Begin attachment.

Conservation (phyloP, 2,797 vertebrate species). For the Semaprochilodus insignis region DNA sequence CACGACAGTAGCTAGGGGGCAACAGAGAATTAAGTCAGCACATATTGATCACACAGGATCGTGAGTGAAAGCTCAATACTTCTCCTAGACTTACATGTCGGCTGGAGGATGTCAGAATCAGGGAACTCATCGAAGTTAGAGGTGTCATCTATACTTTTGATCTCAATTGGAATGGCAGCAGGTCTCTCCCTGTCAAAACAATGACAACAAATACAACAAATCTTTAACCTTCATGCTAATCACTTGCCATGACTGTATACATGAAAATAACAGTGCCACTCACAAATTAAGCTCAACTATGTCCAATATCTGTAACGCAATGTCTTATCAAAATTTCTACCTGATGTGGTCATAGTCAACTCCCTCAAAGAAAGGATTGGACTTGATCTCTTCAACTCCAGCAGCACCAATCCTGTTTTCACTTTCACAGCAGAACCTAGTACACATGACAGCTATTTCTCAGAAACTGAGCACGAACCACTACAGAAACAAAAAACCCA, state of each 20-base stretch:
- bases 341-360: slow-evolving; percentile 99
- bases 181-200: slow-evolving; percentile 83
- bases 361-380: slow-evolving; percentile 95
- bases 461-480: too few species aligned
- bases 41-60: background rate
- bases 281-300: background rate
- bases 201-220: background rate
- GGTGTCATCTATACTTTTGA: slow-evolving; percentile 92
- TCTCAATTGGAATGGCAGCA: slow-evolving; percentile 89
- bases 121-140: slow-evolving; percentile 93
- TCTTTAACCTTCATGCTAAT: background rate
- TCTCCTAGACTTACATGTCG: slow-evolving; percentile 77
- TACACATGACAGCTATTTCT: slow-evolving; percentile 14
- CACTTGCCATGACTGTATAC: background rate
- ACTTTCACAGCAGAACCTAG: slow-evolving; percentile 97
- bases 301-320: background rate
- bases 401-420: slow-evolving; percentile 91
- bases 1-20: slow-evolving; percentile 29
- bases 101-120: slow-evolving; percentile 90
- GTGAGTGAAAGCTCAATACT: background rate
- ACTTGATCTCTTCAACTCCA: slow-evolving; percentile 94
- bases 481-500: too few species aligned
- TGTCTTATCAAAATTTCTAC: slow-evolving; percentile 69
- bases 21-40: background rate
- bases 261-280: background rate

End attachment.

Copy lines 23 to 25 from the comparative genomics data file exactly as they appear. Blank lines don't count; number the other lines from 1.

- bases 481-500: too few species aligned
- TGTCTTATCAAAATTTCTAC: slow-evolving; percentile 69
- bases 21-40: background rate